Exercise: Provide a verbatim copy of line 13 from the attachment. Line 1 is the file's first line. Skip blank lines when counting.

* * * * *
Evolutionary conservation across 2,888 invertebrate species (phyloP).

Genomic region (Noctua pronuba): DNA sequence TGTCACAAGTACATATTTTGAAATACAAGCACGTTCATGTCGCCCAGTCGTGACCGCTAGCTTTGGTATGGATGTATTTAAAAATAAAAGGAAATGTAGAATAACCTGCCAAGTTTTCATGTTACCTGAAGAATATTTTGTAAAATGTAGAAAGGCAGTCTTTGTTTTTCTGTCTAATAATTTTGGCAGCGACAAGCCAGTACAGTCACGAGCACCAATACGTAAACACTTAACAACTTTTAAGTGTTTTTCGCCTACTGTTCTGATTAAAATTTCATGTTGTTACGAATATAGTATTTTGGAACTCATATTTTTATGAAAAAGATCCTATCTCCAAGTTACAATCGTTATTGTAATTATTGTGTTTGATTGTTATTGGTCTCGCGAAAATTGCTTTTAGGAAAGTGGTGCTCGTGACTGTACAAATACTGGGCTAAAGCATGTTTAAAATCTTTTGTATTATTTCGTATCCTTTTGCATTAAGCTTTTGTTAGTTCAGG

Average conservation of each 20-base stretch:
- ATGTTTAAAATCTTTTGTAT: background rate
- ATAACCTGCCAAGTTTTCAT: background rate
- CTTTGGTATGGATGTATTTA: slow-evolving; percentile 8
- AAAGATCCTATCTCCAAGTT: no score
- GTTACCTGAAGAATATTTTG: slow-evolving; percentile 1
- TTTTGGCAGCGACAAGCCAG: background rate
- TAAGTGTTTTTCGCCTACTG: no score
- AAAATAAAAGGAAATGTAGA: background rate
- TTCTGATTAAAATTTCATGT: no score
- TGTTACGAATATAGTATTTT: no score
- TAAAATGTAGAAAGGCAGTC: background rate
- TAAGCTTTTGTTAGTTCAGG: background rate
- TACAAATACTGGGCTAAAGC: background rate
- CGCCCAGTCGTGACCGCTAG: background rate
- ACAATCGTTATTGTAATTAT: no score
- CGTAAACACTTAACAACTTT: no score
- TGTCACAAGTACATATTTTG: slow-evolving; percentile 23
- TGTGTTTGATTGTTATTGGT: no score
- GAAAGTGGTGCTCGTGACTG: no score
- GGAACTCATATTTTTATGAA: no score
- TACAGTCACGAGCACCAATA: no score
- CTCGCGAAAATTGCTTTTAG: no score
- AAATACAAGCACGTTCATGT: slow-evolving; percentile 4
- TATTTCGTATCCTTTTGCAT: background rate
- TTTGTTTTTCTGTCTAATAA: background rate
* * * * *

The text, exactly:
- TGTTACGAATATAGTATTTT: no score